Man recovering after serious injury collision on SE Division/122nd – UPDATED

Police say Hector Perez rode his bike out of the Shell gas station (on the right), across a few lanes of traffic and then rode “right in front of the van” that hit him. (View is looking west on Division, east of 122nd)

We realize that with all the collision lately it’s hard keeping track, but there has been a major update to the collision that happened yesterday on SE Division at 122nd.

Here’s the latest from the Portland Police Bureau:

The bicycle rider involved in yesterday’s crash has been identified as 34-year-old Hector Vizzuett Perez of Southeast Portland. He remains in a Portland hospital recovering from non-life-threatening injuries.

The driver of the van that struck Perez has been identified as 64-year-old Jose Catungal of Southeast Portland.

The preliminary investigation indicates that Catungal was driving westbound in the left turn lane on Division to turn left (southbound) onto 122nd Avenue. It appears that Perez rode his bicycle out of the gas station lot on the northeast corner of the intersection, through stopped traffic in the westbound lanes of Division, and right in front of the van which was moving in the specified left turn lane.

No citations have been issued and Catungal was not under the influence of intoxicants.

The case remains under investigation.

It’s important to note that Perez was initially reported to have “potential life-threatening injuries” and then PPB stated in a subsequent release that he was “expected to survive.”

The location of this collision (map) is just over a mile west of where a woman was killed yesterday by the dangerous actions of a school bus operator at the intersection of SE 148th and Division.

UPDATED, 8:02 am on 7/16:
Here’s the latest from the PPB:

The bicyclist involved in the crash, 34-year-old Hector Perez, was issued a traffic citation for Oregon Revised Statute 811-280, Failure to Yield to Vehicle While Entering a Roadway (with crash).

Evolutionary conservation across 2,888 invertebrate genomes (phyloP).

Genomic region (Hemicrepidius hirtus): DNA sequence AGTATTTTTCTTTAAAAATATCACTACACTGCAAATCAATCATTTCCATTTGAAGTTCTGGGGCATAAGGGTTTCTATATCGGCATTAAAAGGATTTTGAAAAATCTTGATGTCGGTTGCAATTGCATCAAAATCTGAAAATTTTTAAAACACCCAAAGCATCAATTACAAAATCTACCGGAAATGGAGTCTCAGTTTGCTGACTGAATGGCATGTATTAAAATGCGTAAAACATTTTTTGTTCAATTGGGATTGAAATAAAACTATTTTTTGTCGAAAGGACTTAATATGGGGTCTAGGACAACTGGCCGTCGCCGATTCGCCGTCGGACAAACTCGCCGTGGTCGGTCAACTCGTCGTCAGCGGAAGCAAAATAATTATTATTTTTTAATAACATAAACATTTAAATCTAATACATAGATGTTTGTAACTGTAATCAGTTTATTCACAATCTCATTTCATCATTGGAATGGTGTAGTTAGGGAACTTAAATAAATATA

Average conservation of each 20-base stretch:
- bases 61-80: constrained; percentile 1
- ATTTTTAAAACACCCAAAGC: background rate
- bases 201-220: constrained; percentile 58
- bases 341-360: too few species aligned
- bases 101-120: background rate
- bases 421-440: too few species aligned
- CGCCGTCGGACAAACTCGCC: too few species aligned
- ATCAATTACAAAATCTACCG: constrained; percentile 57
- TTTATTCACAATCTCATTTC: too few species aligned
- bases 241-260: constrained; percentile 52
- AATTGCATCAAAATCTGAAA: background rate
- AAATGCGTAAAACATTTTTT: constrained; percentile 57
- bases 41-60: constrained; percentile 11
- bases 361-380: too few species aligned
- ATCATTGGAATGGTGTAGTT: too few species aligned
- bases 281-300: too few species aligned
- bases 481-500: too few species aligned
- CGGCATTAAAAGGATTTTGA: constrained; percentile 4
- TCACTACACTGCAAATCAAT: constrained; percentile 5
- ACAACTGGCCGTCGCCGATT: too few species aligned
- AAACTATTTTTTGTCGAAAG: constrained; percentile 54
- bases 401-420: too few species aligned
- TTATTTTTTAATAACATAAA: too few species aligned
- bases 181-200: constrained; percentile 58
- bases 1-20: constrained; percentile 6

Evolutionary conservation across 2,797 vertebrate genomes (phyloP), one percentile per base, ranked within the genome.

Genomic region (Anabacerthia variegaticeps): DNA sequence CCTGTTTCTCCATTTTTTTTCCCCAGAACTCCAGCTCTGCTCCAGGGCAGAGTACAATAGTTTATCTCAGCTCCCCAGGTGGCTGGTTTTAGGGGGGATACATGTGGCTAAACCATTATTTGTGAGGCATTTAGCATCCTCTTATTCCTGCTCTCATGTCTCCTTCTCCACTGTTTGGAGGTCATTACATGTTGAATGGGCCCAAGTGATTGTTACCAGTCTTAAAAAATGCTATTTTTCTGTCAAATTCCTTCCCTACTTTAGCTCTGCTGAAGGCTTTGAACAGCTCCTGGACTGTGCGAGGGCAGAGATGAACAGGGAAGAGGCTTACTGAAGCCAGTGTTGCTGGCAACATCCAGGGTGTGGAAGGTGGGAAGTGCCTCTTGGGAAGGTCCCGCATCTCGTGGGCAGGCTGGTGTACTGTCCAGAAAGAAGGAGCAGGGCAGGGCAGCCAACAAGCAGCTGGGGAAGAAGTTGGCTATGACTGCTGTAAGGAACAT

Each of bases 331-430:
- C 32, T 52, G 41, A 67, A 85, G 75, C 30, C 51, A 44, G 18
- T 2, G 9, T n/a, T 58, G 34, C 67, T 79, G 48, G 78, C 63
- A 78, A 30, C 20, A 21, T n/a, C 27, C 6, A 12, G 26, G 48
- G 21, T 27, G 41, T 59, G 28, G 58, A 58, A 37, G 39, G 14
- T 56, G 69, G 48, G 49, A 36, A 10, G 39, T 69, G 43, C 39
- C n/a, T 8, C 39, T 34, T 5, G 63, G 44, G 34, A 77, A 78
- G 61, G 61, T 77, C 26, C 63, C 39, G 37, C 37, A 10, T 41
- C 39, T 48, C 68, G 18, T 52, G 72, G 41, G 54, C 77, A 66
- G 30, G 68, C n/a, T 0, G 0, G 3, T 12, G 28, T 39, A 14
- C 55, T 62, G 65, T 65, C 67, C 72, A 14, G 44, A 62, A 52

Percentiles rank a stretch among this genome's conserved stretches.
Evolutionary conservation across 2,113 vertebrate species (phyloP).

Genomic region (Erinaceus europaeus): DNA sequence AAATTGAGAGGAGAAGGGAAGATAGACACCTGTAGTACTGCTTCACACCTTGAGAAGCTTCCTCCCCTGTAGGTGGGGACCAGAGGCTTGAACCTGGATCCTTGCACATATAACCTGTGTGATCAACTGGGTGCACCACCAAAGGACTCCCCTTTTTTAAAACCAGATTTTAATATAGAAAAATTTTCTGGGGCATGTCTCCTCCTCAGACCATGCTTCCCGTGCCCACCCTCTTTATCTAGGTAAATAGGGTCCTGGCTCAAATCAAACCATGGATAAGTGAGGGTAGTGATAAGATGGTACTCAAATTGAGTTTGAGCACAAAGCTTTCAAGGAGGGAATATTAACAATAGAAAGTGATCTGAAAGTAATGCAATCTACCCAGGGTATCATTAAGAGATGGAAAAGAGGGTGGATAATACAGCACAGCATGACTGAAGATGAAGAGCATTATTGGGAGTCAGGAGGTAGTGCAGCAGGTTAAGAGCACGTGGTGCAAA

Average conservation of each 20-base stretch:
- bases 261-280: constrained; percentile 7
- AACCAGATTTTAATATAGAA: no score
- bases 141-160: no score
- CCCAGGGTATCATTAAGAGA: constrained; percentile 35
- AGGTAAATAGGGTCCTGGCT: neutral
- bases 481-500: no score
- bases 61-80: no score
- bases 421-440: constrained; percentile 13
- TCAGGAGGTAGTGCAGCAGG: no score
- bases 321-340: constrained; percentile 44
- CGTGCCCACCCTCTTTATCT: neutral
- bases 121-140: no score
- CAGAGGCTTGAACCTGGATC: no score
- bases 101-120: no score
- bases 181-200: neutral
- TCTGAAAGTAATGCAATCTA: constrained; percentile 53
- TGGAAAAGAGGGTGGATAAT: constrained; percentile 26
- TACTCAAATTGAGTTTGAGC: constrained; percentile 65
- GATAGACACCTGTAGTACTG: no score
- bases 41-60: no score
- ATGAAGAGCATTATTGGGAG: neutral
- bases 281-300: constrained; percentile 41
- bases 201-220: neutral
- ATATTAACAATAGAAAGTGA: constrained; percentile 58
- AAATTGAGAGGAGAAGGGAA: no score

Jonathan Maus (Publisher/Editor)

Jonathan Maus (Publisher/Editor)

Founder of BikePortland (in 2005). Father of three. North Portlander. Basketball lover. Car owner and driver. If you have questions or feedback about this site or my work, feel free to contact me at @jonathan_maus on Twitter, via email at, or phone/text at 503-706-8804. Also, if you read and appreciate this site, please become a supporter.

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11 years ago

Without any whiff of blame laying at all, it’s so dangerous to ride perpendicular through stopped traffic. Stay safe out there folks. I hope Hector heals quickly.

11 years ago

that kind of dangerous riding is pretty common out in east Portland… it’s where I see most of the people riding the wrong way in bike lanes and on sidewalks when there are bike lanes available…

11 years ago
Reply to  Spiffy

I’m not saying it’s right, but safe controlled crossings are few and far between out there.

If I wasn’t an experienced rider, I’d be aprehesive about trying to cross 5 lanes of 40+ mph traffic to get on the right side of the road, especially if my destination was only a few blocks away with no good controlled crossing available. And some times I even opt for wrong way on sidewalk to the nearest light in my direction of travel (often the rules aren’t always the best) when I’m out in that area.

Same goes for the bike lane too, 40+ mph traffic can be intimidating in the painted only bike lanes, even if stastically it is the best option available.

Keep in mind the city grid isn’t as defined out in that part of town like it is West of 205, so side street riding isn’t always a good option either if you don’t really know the neighborhood.

Drop the speed limit, and add more lights (actual red ones) with pedistrian/bike buttons and watch the collisions and deaths rates fall quickly. Facilities can follow, but will take time – more lights and speed limit changes are pretty cheap and will have a quick result.

11 years ago

…through stopped traffic in the westbound lanes … , and right in front of the (vehicle) which was moving in the specified left turn lane.
Ah the memories! That was my first motor vehicle crash over 20 years ago.
Lesson learned: when dangerously crossing through stopped traffic don’t assume the first empty lane will stay empty even if someone waves you out in to traffic.
Also: don’t trust anyone waving you out in to traffic, they assume no legal culpability if something bad happens.

11 years ago

I was riding Division and 50th? lady drives by yells get over a street in a bike lane. does she understand the ORS bike law? maybe not..